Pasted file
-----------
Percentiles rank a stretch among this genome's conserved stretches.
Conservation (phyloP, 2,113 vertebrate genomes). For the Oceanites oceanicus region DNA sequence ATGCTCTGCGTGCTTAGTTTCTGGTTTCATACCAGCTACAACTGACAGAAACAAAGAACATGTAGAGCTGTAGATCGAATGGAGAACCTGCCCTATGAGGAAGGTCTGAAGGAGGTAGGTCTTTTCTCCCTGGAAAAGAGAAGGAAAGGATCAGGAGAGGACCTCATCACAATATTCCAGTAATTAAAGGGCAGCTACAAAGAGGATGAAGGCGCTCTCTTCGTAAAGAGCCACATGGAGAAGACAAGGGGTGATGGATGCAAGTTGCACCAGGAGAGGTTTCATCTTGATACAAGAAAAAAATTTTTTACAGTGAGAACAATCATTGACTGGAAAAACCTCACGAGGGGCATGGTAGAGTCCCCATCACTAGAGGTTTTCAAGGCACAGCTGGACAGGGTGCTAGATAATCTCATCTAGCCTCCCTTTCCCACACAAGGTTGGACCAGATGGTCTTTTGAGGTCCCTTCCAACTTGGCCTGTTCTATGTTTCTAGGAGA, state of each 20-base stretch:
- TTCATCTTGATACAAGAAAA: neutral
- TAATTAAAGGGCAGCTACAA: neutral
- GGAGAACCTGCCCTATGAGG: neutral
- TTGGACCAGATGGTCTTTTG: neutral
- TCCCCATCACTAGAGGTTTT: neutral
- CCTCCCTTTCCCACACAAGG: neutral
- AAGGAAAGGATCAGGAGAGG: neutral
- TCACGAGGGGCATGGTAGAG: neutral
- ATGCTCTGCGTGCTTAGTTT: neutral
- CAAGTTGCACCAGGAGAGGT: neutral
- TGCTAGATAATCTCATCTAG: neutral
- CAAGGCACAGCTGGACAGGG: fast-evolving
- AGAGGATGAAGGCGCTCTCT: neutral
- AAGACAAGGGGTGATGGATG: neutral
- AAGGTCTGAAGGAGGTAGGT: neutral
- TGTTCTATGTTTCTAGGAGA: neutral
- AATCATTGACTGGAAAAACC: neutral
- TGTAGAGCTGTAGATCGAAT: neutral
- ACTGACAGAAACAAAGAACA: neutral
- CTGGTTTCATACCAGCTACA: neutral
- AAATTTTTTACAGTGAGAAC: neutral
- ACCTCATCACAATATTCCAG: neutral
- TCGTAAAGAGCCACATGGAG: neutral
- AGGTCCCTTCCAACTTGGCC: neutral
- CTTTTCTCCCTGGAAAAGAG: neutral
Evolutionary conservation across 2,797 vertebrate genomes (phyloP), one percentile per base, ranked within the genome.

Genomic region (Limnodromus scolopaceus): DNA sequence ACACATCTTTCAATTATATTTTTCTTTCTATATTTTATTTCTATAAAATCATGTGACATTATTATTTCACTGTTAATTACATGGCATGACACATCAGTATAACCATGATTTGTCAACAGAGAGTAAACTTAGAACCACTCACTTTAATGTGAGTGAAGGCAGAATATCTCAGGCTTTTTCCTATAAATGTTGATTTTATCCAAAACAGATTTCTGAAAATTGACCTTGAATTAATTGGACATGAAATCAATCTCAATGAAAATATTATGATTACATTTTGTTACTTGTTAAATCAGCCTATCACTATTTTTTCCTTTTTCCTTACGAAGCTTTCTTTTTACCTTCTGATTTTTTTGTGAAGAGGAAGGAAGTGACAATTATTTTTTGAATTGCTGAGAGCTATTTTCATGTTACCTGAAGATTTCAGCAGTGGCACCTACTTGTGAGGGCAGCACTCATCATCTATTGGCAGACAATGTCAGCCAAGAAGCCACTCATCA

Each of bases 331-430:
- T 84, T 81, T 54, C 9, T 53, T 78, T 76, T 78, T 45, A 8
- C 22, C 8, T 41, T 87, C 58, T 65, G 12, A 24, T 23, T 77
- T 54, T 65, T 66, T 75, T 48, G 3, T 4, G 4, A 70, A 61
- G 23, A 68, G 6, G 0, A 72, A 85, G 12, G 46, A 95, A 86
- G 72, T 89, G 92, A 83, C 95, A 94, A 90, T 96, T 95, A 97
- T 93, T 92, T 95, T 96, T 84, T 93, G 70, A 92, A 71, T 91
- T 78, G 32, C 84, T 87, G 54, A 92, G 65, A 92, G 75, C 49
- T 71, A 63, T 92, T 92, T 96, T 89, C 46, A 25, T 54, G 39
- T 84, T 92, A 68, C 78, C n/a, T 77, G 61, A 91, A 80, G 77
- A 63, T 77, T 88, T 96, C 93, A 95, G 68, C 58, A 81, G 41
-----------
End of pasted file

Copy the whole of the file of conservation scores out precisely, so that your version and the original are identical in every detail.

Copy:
Percentiles rank a stretch among this genome's conserved stretches.
Conservation (phyloP, 2,113 vertebrate genomes). For the Oceanites oceanicus region DNA sequence ATGCTCTGCGTGCTTAGTTTCTGGTTTCATACCAGCTACAACTGACAGAAACAAAGAACATGTAGAGCTGTAGATCGAATGGAGAACCTGCCCTATGAGGAAGGTCTGAAGGAGGTAGGTCTTTTCTCCCTGGAAAAGAGAAGGAAAGGATCAGGAGAGGACCTCATCACAATATTCCAGTAATTAAAGGGCAGCTACAAAGAGGATGAAGGCGCTCTCTTCGTAAAGAGCCACATGGAGAAGACAAGGGGTGATGGATGCAAGTTGCACCAGGAGAGGTTTCATCTTGATACAAGAAAAAAATTTTTTACAGTGAGAACAATCATTGACTGGAAAAACCTCACGAGGGGCATGGTAGAGTCCCCATCACTAGAGGTTTTCAAGGCACAGCTGGACAGGGTGCTAGATAATCTCATCTAGCCTCCCTTTCCCACACAAGGTTGGACCAGATGGTCTTTTGAGGTCCCTTCCAACTTGGCCTGTTCTATGTTTCTAGGAGA, state of each 20-base stretch:
- TTCATCTTGATACAAGAAAA: neutral
- TAATTAAAGGGCAGCTACAA: neutral
- GGAGAACCTGCCCTATGAGG: neutral
- TTGGACCAGATGGTCTTTTG: neutral
- TCCCCATCACTAGAGGTTTT: neutral
- CCTCCCTTTCCCACACAAGG: neutral
- AAGGAAAGGATCAGGAGAGG: neutral
- TCACGAGGGGCATGGTAGAG: neutral
- ATGCTCTGCGTGCTTAGTTT: neutral
- CAAGTTGCACCAGGAGAGGT: neutral
- TGCTAGATAATCTCATCTAG: neutral
- CAAGGCACAGCTGGACAGGG: fast-evolving
- AGAGGATGAAGGCGCTCTCT: neutral
- AAGACAAGGGGTGATGGATG: neutral
- AAGGTCTGAAGGAGGTAGGT: neutral
- TGTTCTATGTTTCTAGGAGA: neutral
- AATCATTGACTGGAAAAACC: neutral
- TGTAGAGCTGTAGATCGAAT: neutral
- ACTGACAGAAACAAAGAACA: neutral
- CTGGTTTCATACCAGCTACA: neutral
- AAATTTTTTACAGTGAGAAC: neutral
- ACCTCATCACAATATTCCAG: neutral
- TCGTAAAGAGCCACATGGAG: neutral
- AGGTCCCTTCCAACTTGGCC: neutral
- CTTTTCTCCCTGGAAAAGAG: neutral
Evolutionary conservation across 2,797 vertebrate genomes (phyloP), one percentile per base, ranked within the genome.

Genomic region (Limnodromus scolopaceus): DNA sequence ACACATCTTTCAATTATATTTTTCTTTCTATATTTTATTTCTATAAAATCATGTGACATTATTATTTCACTGTTAATTACATGGCATGACACATCAGTATAACCATGATTTGTCAACAGAGAGTAAACTTAGAACCACTCACTTTAATGTGAGTGAAGGCAGAATATCTCAGGCTTTTTCCTATAAATGTTGATTTTATCCAAAACAGATTTCTGAAAATTGACCTTGAATTAATTGGACATGAAATCAATCTCAATGAAAATATTATGATTACATTTTGTTACTTGTTAAATCAGCCTATCACTATTTTTTCCTTTTTCCTTACGAAGCTTTCTTTTTACCTTCTGATTTTTTTGTGAAGAGGAAGGAAGTGACAATTATTTTTTGAATTGCTGAGAGCTATTTTCATGTTACCTGAAGATTTCAGCAGTGGCACCTACTTGTGAGGGCAGCACTCATCATCTATTGGCAGACAATGTCAGCCAAGAAGCCACTCATCA

Each of bases 331-430:
- T 84, T 81, T 54, C 9, T 53, T 78, T 76, T 78, T 45, A 8
- C 22, C 8, T 41, T 87, C 58, T 65, G 12, A 24, T 23, T 77
- T 54, T 65, T 66, T 75, T 48, G 3, T 4, G 4, A 70, A 61
- G 23, A 68, G 6, G 0, A 72, A 85, G 12, G 46, A 95, A 86
- G 72, T 89, G 92, A 83, C 95, A 94, A 90, T 96, T 95, A 97
- T 93, T 92, T 95, T 96, T 84, T 93, G 70, A 92, A 71, T 91
- T 78, G 32, C 84, T 87, G 54, A 92, G 65, A 92, G 75, C 49
- T 71, A 63, T 92, T 92, T 96, T 89, C 46, A 25, T 54, G 39
- T 84, T 92, A 68, C 78, C n/a, T 77, G 61, A 91, A 80, G 77
- A 63, T 77, T 88, T 96, C 93, A 95, G 68, C 58, A 81, G 41